Fooling teachers ****
Arcane rituals ***
Staging the unstageable in am-dram *****
With The Life Aquatic With Steve Zissou now on general release, director Wes Anderson continues to baffle and delight the critics. This new movie boasts production design in microscopic detail: anyone for sugar crabs? (Fictional, stop-motion animated crustaceans: don't ask.) We see Bill Murray's acclaimed performance as Zissou, a hang-dog, haunted-looking Jacques Cousteau figure.
What's behind these cinematic oddities? Where does Anderson get his ideas? A good starting point is Rushmore, Anderson's sophomore feature. It's a cracking example of school on film, yet capable of holding up almost any institution to ridicule.
Imagine a student who is academically awful but keeps a place at an elite prep school through extra-curricular activities alone. The yearbook shows Max Fischer (Jason Schwartzman) running fencing and beekeeping clubs while staging Serpico the Musical with a high school cast (and production design in microscopic detail).
Off-screen, the more we know about the Texan director, the more that Max seems autobiographical. Yet unlike the risk-taking Anderson, the precocious Fischer will go to any length in order to be liked, declaring: "I think you've just got to find something you love and then do it for the rest of your life. For me, it's going to Rushmore."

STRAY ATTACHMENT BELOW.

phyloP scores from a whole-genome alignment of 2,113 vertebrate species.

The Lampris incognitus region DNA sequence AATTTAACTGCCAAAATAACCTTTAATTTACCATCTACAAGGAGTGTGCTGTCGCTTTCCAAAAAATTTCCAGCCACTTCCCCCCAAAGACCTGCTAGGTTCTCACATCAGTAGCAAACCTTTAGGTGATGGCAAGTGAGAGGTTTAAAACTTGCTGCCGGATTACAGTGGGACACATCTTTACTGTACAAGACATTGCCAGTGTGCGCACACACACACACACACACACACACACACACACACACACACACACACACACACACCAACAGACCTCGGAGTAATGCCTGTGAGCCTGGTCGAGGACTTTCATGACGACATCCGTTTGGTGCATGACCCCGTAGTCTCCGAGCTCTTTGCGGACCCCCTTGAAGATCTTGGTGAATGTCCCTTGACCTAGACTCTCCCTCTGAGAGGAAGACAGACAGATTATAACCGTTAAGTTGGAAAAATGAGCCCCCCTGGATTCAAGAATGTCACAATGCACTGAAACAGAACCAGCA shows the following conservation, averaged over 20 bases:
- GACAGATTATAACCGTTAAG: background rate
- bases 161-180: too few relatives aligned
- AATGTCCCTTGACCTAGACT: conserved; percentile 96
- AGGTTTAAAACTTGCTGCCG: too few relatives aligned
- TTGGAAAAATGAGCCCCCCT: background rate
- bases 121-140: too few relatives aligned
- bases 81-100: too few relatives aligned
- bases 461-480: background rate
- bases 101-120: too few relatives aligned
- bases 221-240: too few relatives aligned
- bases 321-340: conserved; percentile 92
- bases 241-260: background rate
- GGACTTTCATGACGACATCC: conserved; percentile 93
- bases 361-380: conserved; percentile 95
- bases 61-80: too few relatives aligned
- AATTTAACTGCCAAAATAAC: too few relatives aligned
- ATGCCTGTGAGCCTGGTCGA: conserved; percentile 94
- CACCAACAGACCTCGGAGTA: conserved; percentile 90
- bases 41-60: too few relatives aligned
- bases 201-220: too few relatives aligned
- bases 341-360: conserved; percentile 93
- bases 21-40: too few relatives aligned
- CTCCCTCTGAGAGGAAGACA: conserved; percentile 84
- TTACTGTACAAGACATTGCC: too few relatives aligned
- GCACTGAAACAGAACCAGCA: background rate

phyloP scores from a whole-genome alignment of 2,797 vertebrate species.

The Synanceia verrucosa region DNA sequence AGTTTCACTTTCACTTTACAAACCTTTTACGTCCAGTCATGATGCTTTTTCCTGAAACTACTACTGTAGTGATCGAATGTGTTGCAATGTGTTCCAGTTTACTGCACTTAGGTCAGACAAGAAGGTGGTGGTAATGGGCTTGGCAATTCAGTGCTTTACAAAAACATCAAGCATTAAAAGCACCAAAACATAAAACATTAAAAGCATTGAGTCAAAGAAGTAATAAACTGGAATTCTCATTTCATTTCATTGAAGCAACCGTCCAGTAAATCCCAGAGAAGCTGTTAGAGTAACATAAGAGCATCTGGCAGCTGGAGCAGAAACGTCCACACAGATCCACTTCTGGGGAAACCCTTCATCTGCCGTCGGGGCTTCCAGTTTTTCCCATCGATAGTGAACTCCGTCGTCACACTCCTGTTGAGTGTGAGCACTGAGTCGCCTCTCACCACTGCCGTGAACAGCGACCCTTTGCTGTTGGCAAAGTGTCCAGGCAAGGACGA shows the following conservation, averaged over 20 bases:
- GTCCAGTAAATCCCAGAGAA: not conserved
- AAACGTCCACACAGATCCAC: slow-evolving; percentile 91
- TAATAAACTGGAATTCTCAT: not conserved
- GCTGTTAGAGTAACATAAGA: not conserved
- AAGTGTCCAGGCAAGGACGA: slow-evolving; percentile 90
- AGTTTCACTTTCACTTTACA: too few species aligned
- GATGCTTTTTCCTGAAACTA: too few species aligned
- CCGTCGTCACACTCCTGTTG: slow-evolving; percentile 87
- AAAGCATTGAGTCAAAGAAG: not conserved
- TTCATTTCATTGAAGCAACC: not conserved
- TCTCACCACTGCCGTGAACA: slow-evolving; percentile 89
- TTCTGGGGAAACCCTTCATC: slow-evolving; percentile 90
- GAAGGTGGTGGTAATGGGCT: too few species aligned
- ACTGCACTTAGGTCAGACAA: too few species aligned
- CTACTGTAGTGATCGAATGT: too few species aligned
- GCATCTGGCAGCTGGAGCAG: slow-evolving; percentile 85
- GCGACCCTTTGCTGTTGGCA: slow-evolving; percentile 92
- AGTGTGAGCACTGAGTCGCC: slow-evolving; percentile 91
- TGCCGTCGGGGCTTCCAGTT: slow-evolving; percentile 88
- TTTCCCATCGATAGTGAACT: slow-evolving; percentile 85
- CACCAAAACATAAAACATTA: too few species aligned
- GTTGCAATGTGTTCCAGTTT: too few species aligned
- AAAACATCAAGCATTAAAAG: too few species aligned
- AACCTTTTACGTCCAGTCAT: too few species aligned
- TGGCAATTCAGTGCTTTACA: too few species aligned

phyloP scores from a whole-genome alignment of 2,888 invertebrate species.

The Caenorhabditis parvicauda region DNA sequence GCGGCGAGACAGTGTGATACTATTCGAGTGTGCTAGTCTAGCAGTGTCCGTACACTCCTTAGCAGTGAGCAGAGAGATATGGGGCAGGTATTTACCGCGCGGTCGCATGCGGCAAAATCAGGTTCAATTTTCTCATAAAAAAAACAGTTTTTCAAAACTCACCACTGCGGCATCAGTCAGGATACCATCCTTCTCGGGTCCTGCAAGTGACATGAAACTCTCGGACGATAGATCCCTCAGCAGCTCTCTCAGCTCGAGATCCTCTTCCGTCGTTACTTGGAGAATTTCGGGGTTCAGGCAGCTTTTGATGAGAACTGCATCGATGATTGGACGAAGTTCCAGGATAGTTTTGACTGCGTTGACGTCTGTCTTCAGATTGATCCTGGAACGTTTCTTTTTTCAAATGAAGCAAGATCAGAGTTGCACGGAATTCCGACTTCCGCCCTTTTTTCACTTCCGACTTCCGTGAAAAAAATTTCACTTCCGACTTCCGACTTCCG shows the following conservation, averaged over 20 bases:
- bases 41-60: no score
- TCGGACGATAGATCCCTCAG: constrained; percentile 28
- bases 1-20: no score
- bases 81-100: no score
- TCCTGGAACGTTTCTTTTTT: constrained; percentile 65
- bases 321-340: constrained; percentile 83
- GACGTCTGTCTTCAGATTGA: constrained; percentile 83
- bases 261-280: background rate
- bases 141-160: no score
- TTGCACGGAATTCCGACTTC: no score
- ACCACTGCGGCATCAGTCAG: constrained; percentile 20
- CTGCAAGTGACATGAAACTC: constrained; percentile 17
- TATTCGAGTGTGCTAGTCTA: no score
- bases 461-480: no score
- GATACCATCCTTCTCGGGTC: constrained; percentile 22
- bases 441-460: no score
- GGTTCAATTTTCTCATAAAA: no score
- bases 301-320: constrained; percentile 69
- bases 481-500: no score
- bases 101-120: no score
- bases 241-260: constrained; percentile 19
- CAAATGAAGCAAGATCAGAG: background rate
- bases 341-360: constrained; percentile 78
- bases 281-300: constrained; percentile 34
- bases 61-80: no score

A burgeoning friendship between Max and millionaire Vietnam veteran deadbeat dad Herman Blume (Murray) helps him to focus this passion, but their romantic rivalry over Rosemary Cross (Olivia Williams) blows it all apart. Stalking the new teacher and initiating unauthorised building work on school grounds lead to his expulsion from the academy. Headmaster Nelson Guggenheim (Brian Cox) has had enough and Max is suspended.
On academic probation, Max pitches up at a nearby inner-city school, where he's shocked to find that there's no fencing society and that the scope for extra-curricular activities is much reduced. Initially, his specs and blazer combo makes him a target amid the bigger, sportswear-clad kids, and the extra-curricular strategy invites more derision than acceptance. It takes an extravagantly staged musical adaptation of Blume's Vietnam tour of duty to mend fences, putting Max back on top of his game.
Rushmore combines comedy and deadly seriousness, makes a virtue out of selfishness, and flags up alternative, non-antisocial ways to be the pupil from hell. Max and Blume are a grim reflection of each other, yet they hilariously hold up a mirror to the society which relies on such volunteers to keep its education system ticking over.
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